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The Journey from Freedom to Liberty in Philadelphia

How the birthplace of the nation recognizes independence for all...

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Photo by J. Fusco for Visit Philadelphia
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Photo by Visit Philadelphia
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Photo by Visit Philadelphia
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Philadelphia, the birthplace of our formidable nation, is steeped in rich, complicated history.

The City of Brotherly Love is a city of independence for all, where the complexities of democracy — and the varying viewpoints of freedom and what is meant by liberty — can be experienced and discussed at places like the Liberty Bell Center , the Faith & Liberty Discovery Center , the Johnson House Historic Site and many other attractions where the narratives of those who've shaped our nation are at the forefront.

The juxtaposition of freedom and enslavement can be found throughout the region. Look for the story of Ona Judge at The President’s House in the Historic District, explanations of the Constitution and its Reconstruction amendments at the National Constitution Center , tales from the Underground Railroad stop at Belmont Mansion in Fairmount Park, and artifacts at the Lest We Forget Museum of Slavery in Germantown.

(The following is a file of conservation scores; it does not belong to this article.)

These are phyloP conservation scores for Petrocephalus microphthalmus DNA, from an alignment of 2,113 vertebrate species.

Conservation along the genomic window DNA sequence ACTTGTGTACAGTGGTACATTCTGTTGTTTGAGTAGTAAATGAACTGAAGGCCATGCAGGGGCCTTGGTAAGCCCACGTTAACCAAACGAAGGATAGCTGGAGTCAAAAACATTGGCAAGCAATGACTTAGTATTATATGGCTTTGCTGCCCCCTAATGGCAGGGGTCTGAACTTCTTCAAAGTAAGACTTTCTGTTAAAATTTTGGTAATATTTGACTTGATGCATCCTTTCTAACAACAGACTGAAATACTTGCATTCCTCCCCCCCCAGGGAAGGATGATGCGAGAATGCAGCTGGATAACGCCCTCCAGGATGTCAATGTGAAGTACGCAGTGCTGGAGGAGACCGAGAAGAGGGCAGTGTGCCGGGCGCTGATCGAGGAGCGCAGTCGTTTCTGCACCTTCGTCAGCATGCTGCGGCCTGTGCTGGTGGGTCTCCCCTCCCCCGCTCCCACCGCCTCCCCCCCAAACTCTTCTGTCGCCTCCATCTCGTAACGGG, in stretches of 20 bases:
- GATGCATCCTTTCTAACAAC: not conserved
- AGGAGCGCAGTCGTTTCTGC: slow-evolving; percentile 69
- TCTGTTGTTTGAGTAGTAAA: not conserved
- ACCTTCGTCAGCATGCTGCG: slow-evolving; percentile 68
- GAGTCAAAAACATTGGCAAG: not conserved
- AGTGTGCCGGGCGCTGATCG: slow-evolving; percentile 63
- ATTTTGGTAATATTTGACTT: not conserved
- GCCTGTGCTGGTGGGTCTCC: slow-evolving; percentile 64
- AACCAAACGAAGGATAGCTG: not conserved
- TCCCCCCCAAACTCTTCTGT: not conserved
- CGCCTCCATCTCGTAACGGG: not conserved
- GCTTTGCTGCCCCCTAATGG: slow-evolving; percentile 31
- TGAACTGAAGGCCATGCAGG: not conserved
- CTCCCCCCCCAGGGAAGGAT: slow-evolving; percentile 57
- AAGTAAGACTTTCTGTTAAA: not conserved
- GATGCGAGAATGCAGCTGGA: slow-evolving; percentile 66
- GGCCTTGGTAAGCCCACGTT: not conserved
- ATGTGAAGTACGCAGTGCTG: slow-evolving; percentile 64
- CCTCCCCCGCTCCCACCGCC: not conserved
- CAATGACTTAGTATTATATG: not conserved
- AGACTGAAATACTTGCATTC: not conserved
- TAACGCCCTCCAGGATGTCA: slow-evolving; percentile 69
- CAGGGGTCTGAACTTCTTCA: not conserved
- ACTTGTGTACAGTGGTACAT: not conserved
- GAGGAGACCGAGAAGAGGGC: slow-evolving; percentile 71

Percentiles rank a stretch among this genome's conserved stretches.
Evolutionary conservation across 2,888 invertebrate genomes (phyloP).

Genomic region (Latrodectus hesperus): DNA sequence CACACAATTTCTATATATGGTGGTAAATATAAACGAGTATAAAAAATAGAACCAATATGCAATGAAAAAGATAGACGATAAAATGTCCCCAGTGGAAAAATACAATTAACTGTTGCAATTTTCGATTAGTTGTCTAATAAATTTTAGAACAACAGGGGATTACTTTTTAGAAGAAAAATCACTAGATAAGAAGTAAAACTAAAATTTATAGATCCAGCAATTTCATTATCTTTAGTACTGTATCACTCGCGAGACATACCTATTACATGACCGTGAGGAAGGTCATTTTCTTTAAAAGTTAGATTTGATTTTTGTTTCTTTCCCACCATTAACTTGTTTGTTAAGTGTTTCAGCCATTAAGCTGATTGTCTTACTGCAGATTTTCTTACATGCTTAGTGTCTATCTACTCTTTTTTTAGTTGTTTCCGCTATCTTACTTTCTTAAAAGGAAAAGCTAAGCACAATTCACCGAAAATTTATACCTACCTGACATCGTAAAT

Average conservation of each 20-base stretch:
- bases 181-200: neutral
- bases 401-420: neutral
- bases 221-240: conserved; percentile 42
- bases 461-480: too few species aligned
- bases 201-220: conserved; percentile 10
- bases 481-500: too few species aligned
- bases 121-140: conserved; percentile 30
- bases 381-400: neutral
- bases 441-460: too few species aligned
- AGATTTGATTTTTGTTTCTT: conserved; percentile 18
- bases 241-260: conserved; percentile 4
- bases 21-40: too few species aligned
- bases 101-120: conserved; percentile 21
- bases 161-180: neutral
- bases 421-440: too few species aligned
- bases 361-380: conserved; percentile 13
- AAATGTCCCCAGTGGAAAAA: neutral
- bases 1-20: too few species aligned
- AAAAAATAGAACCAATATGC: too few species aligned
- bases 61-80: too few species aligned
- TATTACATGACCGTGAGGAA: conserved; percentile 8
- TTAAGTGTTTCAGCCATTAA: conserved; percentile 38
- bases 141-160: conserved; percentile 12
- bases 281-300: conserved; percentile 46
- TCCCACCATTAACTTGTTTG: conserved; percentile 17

The juxtaposition of freedom and enslavement can be found at sites throughout the region.

Philadelphia embraces these different perspectives on freedom, which is why the city recognizes and celebrates two monumental holidays: Juneteenth and the Fourth of July .

While the United States of America has celebrated its history for nearly 250 years, many of its people have stood by knowing that they were not truly included in the celebration of independence. It wasn’t until 1865, with the passage of the Thirteenth Amendment, that slavery officially ended. The social protest movement of 2020 offers a glimpse at the work that still needs to be done to achieve equity all these years later.

The historical attractions, cultural sites and annual events listed below — developed in partnership with the Rosalyn J. McPherson of the ROZ Group, a Philadelphia-based diversity-and-inclusion consulting agency — are constant reminders of how far we’ve come and the progress to be made.

Greater Philadelphia prepares for the celebration of independence with the theme of Freedom – Liberty , a bold opportunity for a more inclusive experience beginning with Juneteenth and ending with the Fourth of July.

The region’s long-held Juneteenth traditions are now part of widely promoted Wawa Welcome America July 4th programming, giving visitors and locals more chances to celebrate independence and learn about the complex process of becoming free.

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    Places like the Johnson House Historic Site in Germantown, which served as an Underground Railroad stop; and Cliveden, where African American Revolutionary soldier Ned Hector fought to defend our new country on a property where enslaved people were kept, are as much a part of the nation’s founding as iconic sites like the Liberty Bell and Independence Hall. Taken together, these sites — and the people they represent — offer a more complete picture of independence.

    The Freedom – Liberty celebration of Juneteenth is a good time to pay homage to the “griot-style” facts and tales passed down to people of color at the knees of relatives who ensured that the family’s young people had a sense of history: the colorful and humorous tales about the antics of uncles and aunties, the stories of hard work and dedication despite the circumstances, and the gripping stories of brutal realities.

    Philadelphia is rich with the Black experience — and this renewed approach to a celebration of independence is inclusive of those perspectives.

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